Don’t pay over the odds for staff in new markets

Wage dynamics in emergent markets still amaze me.

I was in Mumbai recently, conducting interviews for two senior roles there. During my visit, I saw a number of candidates, all of whom were well-qualified for the roles we were seeking to fill.

These were candidates for senior roles, with a good 10-plus years in their functional discipline behind them. They brought credible experience to the table, and could clearly hit the ground running. They came from brand-name companies, including Indian, European and US firms.

Education levels were impressive.

Perhaps what struck me the most, though, was the expectation on pay packages.

Candidate after candidate would clearly spell out their current remuneration, and then stun me with expectations of 40% to 50% uplifts in base pay. Tellingly, these were usually the same candidates who averaged 18 to 24 months per employer.

I’m a capitalist – I really am. I believe in free markets and supply/demand cycles. Having lived in China in the late 1990s, though, I’m also painfully familiar with opportunistic job hunters and the Western firms that fuel them.

When we (HR professionals wandering about in new markets) start looking for talent, we quickly become our own worst enemies. We are obsessed with finding skills and experiences like our own. In our home markets, we would never agree pay rises like this; we’d wait until we found the correct intersection of skills, experience and cost.

We have no-one to blame but ourselves for the vicious wage spirals we’re seeing in a number of sub-markets.

Go look for skilled IT folk in Indonesia; do a search for an HR person in India (not personnel admin, but real HR); wander into Ulan Baator to find your next chief financial officer.

Sure, there’s a supply/demand equation in place, and you have to deal with it, but there’s also a basic requirement to exercise a bit of discipline in recruitment and job offers.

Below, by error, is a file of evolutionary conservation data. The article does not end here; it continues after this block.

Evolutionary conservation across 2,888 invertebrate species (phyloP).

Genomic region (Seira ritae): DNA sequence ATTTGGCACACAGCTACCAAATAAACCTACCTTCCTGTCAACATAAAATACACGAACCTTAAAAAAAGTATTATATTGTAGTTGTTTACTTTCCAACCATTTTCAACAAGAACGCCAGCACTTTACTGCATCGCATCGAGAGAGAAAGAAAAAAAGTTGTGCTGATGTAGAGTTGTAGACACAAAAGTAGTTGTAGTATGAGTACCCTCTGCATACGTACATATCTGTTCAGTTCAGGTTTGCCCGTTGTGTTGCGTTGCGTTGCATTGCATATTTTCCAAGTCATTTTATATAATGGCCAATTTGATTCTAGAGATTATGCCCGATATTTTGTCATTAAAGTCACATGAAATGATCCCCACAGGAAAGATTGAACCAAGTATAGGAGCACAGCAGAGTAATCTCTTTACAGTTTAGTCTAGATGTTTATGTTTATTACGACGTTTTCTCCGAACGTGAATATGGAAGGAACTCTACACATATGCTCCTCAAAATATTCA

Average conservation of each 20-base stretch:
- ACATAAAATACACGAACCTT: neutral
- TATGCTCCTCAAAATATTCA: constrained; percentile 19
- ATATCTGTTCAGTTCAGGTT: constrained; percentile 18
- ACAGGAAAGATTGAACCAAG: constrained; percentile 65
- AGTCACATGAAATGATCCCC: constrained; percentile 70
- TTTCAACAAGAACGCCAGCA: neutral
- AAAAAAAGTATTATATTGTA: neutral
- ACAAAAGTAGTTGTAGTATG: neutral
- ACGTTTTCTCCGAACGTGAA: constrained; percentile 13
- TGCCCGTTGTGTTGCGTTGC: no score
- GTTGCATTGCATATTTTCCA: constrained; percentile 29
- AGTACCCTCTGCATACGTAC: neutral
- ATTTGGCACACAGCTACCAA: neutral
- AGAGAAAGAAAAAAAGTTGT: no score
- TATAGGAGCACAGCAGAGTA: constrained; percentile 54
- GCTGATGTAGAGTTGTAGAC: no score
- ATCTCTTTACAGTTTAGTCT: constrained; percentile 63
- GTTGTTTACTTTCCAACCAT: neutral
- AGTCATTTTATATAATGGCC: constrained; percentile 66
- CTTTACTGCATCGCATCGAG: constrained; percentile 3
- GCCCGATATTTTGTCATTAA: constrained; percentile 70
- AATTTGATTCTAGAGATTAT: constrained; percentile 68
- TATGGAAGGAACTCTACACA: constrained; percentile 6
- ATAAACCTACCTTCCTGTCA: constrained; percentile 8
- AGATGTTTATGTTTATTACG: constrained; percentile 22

Recruiting outside your home market is always challenging. It’s essential that you do your homework and understand current market conditions. Have you researched wage practices? Do you understand availability, or lack thereof, of key skillsets?

As you work through your recruiting process, are you keeping a close watch on your ‘must haves’ rather than your ‘nice to haves’? Are you being realistic, or have you picked up a headquarters’ competency model and forced it to fit onto a very different business culture?

We, as HR leaders for our firms, have a responsibility to understand the markets we operate in. Then we have an obligation to set and manage expectations with our senior leadership. Only from instilling this discipline into our organisations can we make a true difference for our businesses.

Denouement? I found excellent candidates for both of my roles in Mumbai, and made two hiring decisions. I paid appropriate market wages, and both candidates are looking forward to coming on board. And neither of them sought 40%-plus increases.

Lance Richards is senior director of international HR for Kelly Services and adviser to SHRM

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